So start by drawing an ellipse, and then just grab the Text tool. And all you need to do to make this text follow the path that’s going around the outside of this ellipse is just hover on the outside edge and click. So now this text is going to follow the path around the ellipse.

Text on an ellipse

You can do this with any type of path; it doesn’t have to be just a circle. So, for example, if you grab the Bezigon tool and draw out a wavy path, then you can make your text follow along this path just as easily.

Text on a wavy path

Once you have some text following a path, you have a couple of ways that you can edit it. The first thing to note is you have a little orange circle marking the start point. You can click and drag that to determine where on the path your text is going to begin.

You can also control whether the text goes around the outside of the path or not. So right now it’s on the outside, but if you want it to go on the inside of the circle, you can just flick the Outside switch in the panel on the right-hand side. And if you want to reverse the direction of your text, you can just click the Reverse switch right next to it, and the text will change direction.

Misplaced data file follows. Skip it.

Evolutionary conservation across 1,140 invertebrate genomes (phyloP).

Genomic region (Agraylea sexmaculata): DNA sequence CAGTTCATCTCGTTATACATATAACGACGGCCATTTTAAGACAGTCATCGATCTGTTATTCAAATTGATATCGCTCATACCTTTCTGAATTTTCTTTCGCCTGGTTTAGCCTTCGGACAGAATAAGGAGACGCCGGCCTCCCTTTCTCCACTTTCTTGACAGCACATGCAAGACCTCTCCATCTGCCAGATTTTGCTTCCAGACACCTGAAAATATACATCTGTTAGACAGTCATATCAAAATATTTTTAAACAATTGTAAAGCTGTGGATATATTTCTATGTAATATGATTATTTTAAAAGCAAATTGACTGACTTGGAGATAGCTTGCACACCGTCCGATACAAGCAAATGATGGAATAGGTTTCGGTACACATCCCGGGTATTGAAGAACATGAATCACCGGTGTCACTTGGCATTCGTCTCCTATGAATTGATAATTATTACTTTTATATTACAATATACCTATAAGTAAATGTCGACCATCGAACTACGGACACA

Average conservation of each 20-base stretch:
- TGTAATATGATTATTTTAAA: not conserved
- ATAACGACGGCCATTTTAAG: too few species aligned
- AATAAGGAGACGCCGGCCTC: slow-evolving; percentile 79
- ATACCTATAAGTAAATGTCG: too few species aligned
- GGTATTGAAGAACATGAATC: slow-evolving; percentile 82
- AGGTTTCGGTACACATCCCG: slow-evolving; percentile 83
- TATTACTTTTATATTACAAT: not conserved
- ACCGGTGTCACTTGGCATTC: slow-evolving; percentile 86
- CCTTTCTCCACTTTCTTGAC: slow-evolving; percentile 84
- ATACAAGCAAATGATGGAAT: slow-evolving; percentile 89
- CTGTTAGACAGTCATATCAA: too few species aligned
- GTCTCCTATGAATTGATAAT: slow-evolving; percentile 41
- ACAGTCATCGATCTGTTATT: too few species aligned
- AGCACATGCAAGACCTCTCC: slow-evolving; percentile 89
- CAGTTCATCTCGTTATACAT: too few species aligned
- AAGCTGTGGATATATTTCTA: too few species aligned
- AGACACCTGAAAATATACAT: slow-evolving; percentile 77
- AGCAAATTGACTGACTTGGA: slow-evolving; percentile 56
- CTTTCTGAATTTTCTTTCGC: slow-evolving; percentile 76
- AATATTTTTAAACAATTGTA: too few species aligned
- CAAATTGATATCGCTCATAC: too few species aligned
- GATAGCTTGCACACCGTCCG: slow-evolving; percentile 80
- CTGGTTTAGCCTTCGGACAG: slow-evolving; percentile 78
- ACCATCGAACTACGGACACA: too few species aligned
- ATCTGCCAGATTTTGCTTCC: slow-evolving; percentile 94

Create Stylized Text

It’s also very easy to customize your text and create your own designs. Simply right-click on your text and Convert to Path.

Now you can go in and directly alter how each of these individual letters is going to look. So you can just drag the anchor points to create some stylized text of your own. 

Customised text

So that covers all the essentials of working with text in Gravit. 

Watch the Full Course

Gravit Designer is packed with professional-level features that position it as the next big up-and-coming graphics app. Whether you’re a UI designer, an illustrator, or any other kind of digital artist, Gravit could quickly find a regular place in your design workflows.

In the full course, Gravit Designer Quick Start, you’ll get moving with Gravit Designer as I step you through its key features and major strengths, showing you how to get productive fast.

You can take this course straight away with a subscription to Envato Elements. For a single low monthly fee, you get access not only to this course, but also to our growing library of over 1,000 video courses and industry-leading eBooks on Envato Tuts+. 

Plus you now get unlimited downloads from the huge Envato Elements library of 420,000+ creative assets. Create with unique fonts, photos, graphics and templates, and deliver better projects faster.

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5 exciting new HTML and CSS features to look forward to in 2018

Native <dialog> element